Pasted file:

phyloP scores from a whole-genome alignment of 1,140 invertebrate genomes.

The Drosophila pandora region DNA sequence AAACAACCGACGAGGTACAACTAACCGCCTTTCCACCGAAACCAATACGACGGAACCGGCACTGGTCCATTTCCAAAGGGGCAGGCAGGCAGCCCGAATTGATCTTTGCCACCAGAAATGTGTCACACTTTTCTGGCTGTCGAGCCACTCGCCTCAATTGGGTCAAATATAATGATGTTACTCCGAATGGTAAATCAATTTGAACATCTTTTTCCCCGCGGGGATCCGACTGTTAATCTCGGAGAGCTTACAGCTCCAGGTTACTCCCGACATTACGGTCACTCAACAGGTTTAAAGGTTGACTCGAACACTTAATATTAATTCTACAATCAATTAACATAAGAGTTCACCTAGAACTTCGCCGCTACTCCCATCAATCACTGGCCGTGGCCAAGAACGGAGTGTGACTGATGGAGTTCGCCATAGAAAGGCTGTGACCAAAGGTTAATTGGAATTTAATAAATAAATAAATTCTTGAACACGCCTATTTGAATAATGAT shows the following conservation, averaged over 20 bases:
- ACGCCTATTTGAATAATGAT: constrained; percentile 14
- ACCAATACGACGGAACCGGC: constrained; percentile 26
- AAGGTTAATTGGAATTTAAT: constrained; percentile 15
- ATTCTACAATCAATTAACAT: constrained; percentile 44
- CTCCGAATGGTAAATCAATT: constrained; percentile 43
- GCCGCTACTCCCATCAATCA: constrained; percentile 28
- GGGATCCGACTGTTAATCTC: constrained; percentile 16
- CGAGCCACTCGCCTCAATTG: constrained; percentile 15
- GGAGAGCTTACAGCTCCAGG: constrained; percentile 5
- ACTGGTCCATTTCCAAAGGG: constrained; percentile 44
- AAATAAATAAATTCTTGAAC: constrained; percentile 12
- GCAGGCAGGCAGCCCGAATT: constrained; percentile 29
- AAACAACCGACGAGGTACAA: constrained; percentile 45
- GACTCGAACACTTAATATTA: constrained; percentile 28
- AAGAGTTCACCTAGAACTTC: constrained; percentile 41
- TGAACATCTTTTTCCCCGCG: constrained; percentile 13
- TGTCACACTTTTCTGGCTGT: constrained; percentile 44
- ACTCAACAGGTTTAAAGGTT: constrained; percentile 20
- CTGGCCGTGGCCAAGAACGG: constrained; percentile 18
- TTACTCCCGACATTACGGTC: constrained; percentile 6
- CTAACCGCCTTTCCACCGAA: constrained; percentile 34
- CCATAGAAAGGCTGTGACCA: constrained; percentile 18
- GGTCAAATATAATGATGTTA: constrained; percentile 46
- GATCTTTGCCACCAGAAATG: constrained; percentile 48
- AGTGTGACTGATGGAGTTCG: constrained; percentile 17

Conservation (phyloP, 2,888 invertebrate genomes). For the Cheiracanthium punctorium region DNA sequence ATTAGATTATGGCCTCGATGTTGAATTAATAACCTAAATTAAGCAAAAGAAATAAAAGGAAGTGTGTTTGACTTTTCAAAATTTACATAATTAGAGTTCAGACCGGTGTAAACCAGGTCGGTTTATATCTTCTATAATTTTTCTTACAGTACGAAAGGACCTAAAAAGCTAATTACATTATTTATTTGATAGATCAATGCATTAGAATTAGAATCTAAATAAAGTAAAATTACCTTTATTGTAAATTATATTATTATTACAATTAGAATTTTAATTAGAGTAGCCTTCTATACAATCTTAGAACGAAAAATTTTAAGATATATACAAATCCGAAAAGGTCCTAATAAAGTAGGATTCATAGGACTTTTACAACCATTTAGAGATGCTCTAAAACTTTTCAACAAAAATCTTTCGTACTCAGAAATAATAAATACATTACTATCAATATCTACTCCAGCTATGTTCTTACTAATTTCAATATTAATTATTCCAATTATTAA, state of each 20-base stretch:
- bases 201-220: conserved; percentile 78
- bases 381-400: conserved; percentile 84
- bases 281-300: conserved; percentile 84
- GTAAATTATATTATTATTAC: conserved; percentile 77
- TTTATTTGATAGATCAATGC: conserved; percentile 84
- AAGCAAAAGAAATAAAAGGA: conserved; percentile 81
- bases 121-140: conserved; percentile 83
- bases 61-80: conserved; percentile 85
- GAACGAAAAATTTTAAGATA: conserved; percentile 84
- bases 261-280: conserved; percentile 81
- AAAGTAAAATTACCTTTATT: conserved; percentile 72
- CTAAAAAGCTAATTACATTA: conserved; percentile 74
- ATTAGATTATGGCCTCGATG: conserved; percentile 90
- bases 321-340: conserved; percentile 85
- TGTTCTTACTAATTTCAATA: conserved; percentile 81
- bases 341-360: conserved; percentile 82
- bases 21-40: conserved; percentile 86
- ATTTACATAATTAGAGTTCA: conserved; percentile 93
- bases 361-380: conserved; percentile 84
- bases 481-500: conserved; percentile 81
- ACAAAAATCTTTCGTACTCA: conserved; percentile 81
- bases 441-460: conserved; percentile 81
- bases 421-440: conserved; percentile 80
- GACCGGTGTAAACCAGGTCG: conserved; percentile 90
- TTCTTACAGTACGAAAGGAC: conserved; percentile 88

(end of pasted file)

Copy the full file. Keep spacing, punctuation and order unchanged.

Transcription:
phyloP scores from a whole-genome alignment of 1,140 invertebrate genomes.

The Drosophila pandora region DNA sequence AAACAACCGACGAGGTACAACTAACCGCCTTTCCACCGAAACCAATACGACGGAACCGGCACTGGTCCATTTCCAAAGGGGCAGGCAGGCAGCCCGAATTGATCTTTGCCACCAGAAATGTGTCACACTTTTCTGGCTGTCGAGCCACTCGCCTCAATTGGGTCAAATATAATGATGTTACTCCGAATGGTAAATCAATTTGAACATCTTTTTCCCCGCGGGGATCCGACTGTTAATCTCGGAGAGCTTACAGCTCCAGGTTACTCCCGACATTACGGTCACTCAACAGGTTTAAAGGTTGACTCGAACACTTAATATTAATTCTACAATCAATTAACATAAGAGTTCACCTAGAACTTCGCCGCTACTCCCATCAATCACTGGCCGTGGCCAAGAACGGAGTGTGACTGATGGAGTTCGCCATAGAAAGGCTGTGACCAAAGGTTAATTGGAATTTAATAAATAAATAAATTCTTGAACACGCCTATTTGAATAATGAT shows the following conservation, averaged over 20 bases:
- ACGCCTATTTGAATAATGAT: constrained; percentile 14
- ACCAATACGACGGAACCGGC: constrained; percentile 26
- AAGGTTAATTGGAATTTAAT: constrained; percentile 15
- ATTCTACAATCAATTAACAT: constrained; percentile 44
- CTCCGAATGGTAAATCAATT: constrained; percentile 43
- GCCGCTACTCCCATCAATCA: constrained; percentile 28
- GGGATCCGACTGTTAATCTC: constrained; percentile 16
- CGAGCCACTCGCCTCAATTG: constrained; percentile 15
- GGAGAGCTTACAGCTCCAGG: constrained; percentile 5
- ACTGGTCCATTTCCAAAGGG: constrained; percentile 44
- AAATAAATAAATTCTTGAAC: constrained; percentile 12
- GCAGGCAGGCAGCCCGAATT: constrained; percentile 29
- AAACAACCGACGAGGTACAA: constrained; percentile 45
- GACTCGAACACTTAATATTA: constrained; percentile 28
- AAGAGTTCACCTAGAACTTC: constrained; percentile 41
- TGAACATCTTTTTCCCCGCG: constrained; percentile 13
- TGTCACACTTTTCTGGCTGT: constrained; percentile 44
- ACTCAACAGGTTTAAAGGTT: constrained; percentile 20
- CTGGCCGTGGCCAAGAACGG: constrained; percentile 18
- TTACTCCCGACATTACGGTC: constrained; percentile 6
- CTAACCGCCTTTCCACCGAA: constrained; percentile 34
- CCATAGAAAGGCTGTGACCA: constrained; percentile 18
- GGTCAAATATAATGATGTTA: constrained; percentile 46
- GATCTTTGCCACCAGAAATG: constrained; percentile 48
- AGTGTGACTGATGGAGTTCG: constrained; percentile 17

Conservation (phyloP, 2,888 invertebrate genomes). For the Cheiracanthium punctorium region DNA sequence ATTAGATTATGGCCTCGATGTTGAATTAATAACCTAAATTAAGCAAAAGAAATAAAAGGAAGTGTGTTTGACTTTTCAAAATTTACATAATTAGAGTTCAGACCGGTGTAAACCAGGTCGGTTTATATCTTCTATAATTTTTCTTACAGTACGAAAGGACCTAAAAAGCTAATTACATTATTTATTTGATAGATCAATGCATTAGAATTAGAATCTAAATAAAGTAAAATTACCTTTATTGTAAATTATATTATTATTACAATTAGAATTTTAATTAGAGTAGCCTTCTATACAATCTTAGAACGAAAAATTTTAAGATATATACAAATCCGAAAAGGTCCTAATAAAGTAGGATTCATAGGACTTTTACAACCATTTAGAGATGCTCTAAAACTTTTCAACAAAAATCTTTCGTACTCAGAAATAATAAATACATTACTATCAATATCTACTCCAGCTATGTTCTTACTAATTTCAATATTAATTATTCCAATTATTAA, state of each 20-base stretch:
- bases 201-220: conserved; percentile 78
- bases 381-400: conserved; percentile 84
- bases 281-300: conserved; percentile 84
- GTAAATTATATTATTATTAC: conserved; percentile 77
- TTTATTTGATAGATCAATGC: conserved; percentile 84
- AAGCAAAAGAAATAAAAGGA: conserved; percentile 81
- bases 121-140: conserved; percentile 83
- bases 61-80: conserved; percentile 85
- GAACGAAAAATTTTAAGATA: conserved; percentile 84
- bases 261-280: conserved; percentile 81
- AAAGTAAAATTACCTTTATT: conserved; percentile 72
- CTAAAAAGCTAATTACATTA: conserved; percentile 74
- ATTAGATTATGGCCTCGATG: conserved; percentile 90
- bases 321-340: conserved; percentile 85
- TGTTCTTACTAATTTCAATA: conserved; percentile 81
- bases 341-360: conserved; percentile 82
- bases 21-40: conserved; percentile 86
- ATTTACATAATTAGAGTTCA: conserved; percentile 93
- bases 361-380: conserved; percentile 84
- bases 481-500: conserved; percentile 81
- ACAAAAATCTTTCGTACTCA: conserved; percentile 81
- bases 441-460: conserved; percentile 81
- bases 421-440: conserved; percentile 80
- GACCGGTGTAAACCAGGTCG: conserved; percentile 90
- TTCTTACAGTACGAAAGGAC: conserved; percentile 88